Alison Redford, QC, 14th premier of Alberta 2011–14, politician, lawyer (born 7 March 1965 in Kitimat, BC). After decades of service in international, federal and provincial politics, Redford was elected leader of the Progressive Conservative Party of Alberta and acclaimed premier of the province in 2011. She was the first woman to be premier of Alberta and the seventh woman in Canadian history to become the leader of a province or territory.

Macleans

Fall From Grace

Inside the high-flying life of Sen. Pamela Wallin—and how it all came crashing down in a frenzy of backstabbing and bitterness. In Maclean’s second major profile of a senator caught in scandal, Anne Kingston reports.

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John Diefenbaker

John George “Dief the Chief” Diefenbaker, PC, CH, KC, FRSC, prime minister 1957–63, politician, lawyer (born 18 September 1895 in Neustadt, ON; died 16 August 1979 in Ottawa, ON). John Diefenbaker was Canada’s 13th prime minister. He was well known as a defence lawyer before his election to Parliament, and was an eloquent spokesman for “non-establishment” Canada. A supporter of civil rights for all, Diefenbaker championed the Canadian Bill of Rights and the extension of the right to vote to First Nations peoples. He also played an important role in the anti-apartheid statement that led to South Africa’s departure from the Commonwealth in 1961. He was a charismatic and popular speaker; but he was also a divisive force within the Progressive Conservative Party. He was criticized for his indecision concerning nuclear missiles on Canadian soil; for his strained relations with US President John F. Kennedy; and for his cancellation of the Avro Arrow project.

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Tom Mulcair

Thomas Joseph “Tom” Mulcair, PC, Leader of the New Democratic Party (NDP) 2012–17, Leader of the Opposition 2012–15, provincial Cabinet minister, lawyer, university professor, political commentator, author (born 24 October 1954 in Ottawa, ON). Mulcair played a key role in building support for the NDP in Quebec during the 2011 federal election, after which the party, under leader Jack Layton, became the official opposition. Four years later, Mulcair led the party to a disappointing third-place finish in the 2015 federal election. He remained leader of the NDP until he was replaced by Jagmeet Singh in 2017. The following year, Mulcair resigned his seat in the House of Commons and became a visiting professor at Université de Montréal. He also became a political commentator on several radio and TV networks in 2018.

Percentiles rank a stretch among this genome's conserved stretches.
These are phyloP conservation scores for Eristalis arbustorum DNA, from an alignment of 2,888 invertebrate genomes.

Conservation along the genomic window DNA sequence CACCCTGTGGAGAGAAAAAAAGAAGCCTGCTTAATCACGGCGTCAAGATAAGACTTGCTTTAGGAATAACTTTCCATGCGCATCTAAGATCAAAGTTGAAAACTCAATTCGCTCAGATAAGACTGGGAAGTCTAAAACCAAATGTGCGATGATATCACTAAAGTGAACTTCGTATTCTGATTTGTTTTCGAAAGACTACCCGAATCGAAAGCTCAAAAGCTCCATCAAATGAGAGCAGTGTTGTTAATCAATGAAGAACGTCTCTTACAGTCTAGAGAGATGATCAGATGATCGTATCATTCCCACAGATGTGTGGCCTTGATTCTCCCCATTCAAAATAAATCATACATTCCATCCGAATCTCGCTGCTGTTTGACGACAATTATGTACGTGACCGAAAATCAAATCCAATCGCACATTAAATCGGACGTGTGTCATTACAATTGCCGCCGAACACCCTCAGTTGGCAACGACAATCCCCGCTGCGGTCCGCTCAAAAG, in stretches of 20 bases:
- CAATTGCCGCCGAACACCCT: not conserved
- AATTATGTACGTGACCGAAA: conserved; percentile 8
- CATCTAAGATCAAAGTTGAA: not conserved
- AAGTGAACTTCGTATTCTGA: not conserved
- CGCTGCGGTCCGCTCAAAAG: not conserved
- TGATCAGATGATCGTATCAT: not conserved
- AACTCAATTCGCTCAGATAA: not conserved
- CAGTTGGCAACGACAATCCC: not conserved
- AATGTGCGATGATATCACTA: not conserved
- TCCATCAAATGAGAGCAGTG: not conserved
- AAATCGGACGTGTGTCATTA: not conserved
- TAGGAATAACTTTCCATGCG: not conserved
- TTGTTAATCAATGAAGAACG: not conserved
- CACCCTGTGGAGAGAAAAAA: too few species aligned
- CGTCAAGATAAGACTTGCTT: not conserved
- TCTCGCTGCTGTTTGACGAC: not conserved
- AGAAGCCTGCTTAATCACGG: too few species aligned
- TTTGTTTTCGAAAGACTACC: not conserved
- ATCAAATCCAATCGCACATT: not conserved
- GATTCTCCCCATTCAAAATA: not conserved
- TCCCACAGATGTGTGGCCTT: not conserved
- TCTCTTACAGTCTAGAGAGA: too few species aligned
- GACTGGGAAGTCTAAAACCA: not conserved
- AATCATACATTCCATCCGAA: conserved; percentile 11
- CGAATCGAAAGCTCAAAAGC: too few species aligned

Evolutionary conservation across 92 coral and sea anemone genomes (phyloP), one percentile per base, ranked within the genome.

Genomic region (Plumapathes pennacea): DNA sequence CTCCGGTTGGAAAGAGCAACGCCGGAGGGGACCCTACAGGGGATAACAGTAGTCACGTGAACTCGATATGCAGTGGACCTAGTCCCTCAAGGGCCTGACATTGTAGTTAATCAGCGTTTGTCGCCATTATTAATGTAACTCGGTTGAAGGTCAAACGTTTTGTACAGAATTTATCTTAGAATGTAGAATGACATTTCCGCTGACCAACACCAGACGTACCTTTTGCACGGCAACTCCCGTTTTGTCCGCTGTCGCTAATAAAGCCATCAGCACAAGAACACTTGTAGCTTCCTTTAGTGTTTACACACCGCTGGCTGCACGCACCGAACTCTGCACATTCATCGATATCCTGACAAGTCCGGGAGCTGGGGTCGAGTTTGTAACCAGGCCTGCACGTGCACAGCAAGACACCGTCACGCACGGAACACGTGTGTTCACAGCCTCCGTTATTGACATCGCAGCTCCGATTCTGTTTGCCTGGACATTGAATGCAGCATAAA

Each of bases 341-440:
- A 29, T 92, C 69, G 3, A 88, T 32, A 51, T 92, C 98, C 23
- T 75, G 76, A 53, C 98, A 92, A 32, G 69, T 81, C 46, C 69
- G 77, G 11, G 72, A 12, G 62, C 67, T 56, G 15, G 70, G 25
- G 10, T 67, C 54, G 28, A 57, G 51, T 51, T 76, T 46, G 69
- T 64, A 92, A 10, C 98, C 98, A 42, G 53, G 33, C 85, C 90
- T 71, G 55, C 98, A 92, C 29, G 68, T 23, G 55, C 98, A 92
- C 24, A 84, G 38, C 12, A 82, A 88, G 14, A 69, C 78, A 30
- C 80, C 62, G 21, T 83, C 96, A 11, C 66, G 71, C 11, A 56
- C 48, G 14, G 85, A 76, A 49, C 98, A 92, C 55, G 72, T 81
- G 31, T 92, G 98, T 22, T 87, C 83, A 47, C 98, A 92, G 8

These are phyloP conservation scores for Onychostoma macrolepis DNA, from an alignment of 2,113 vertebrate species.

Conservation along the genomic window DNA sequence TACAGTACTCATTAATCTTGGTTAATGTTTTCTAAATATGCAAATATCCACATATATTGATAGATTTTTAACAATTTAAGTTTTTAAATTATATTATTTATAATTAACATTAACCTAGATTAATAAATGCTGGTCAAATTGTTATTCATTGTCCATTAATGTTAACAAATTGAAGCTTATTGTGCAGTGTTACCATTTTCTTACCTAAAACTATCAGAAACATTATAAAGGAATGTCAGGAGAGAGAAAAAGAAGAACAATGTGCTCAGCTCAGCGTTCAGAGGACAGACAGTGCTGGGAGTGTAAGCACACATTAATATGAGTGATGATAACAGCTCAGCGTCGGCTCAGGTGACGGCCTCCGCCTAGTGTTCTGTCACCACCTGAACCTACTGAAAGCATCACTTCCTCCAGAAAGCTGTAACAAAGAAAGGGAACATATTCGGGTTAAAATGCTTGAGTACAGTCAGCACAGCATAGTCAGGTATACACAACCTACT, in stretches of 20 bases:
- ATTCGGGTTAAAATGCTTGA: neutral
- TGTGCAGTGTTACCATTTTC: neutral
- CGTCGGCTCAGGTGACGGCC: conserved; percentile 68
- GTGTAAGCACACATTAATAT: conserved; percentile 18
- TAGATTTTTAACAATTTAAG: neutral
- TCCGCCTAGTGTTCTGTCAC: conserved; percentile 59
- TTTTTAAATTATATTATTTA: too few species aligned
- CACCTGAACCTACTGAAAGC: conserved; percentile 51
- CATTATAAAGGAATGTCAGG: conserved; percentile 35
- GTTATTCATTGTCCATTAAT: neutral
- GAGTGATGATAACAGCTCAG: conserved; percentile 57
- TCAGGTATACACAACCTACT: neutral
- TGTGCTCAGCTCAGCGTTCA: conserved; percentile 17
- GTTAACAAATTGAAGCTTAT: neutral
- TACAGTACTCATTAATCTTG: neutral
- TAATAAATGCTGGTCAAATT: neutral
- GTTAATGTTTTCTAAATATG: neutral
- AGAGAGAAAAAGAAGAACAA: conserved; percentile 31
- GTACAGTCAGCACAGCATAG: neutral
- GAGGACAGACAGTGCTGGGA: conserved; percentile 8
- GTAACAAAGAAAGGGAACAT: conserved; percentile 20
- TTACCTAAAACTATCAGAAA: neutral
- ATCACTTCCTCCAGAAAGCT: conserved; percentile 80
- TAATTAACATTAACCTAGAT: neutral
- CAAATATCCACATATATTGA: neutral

Macleans

Charest Controls Tory Convention

Ryan Craig loves to Rollerblade. He listens to the Smashing Pumpkins, surfs the Net and likes Seinfeld almost as much as beach Frisbee. Ask him about politics, though, and Craig, a 21-year-old personnel officer for the Manitoba Lotteries Corp. in Winnipeg, becomes deadly earnest.

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Robert Bourassa

Robert Bourassa, premier of Québec (1970–1976 and 1985–1994), politician, lawyer, economist (born 14 July 1933 in Montréal, QC; died 2 October 1996 in Montréal).

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James Armstrong Richardson (Jr)

James Armstrong Richardson Jr., PC, grain merchant, politician (born 28 March 1922 in Winnipeg, MB; died 17 May 2004 in Winnipeg). The son of James A. Richardson Sr., James Jr. studied at Queen’s University and served in the RCAF as a Liberator bomber pilot patrolling the North Atlantic. He joined the family firm of James Richardson and Sons Ltd. in 1946 and was chairman and executive officer from 1966 to 1968. Richardson was elected Liberal member of Parliament for Winnipeg South in June 1968 and appointed minister without portfolio in July. From 1969 to 1972, he was minister of Supply and Services. He was re-elected in the 1972 general election and was appointed minister of National Defence. Following his resignation from Cabinet in 1978 over the government’s language policy, he sat as an Independent (1978–79), after which he returned to the family firm and became a director.

Macleans

Jack Layton (Profile)

With the minority Liberal government all but sure to fall this week, politicians - not to mention voters - are grimacing at the prospect of a campaign that runs through the holiday season.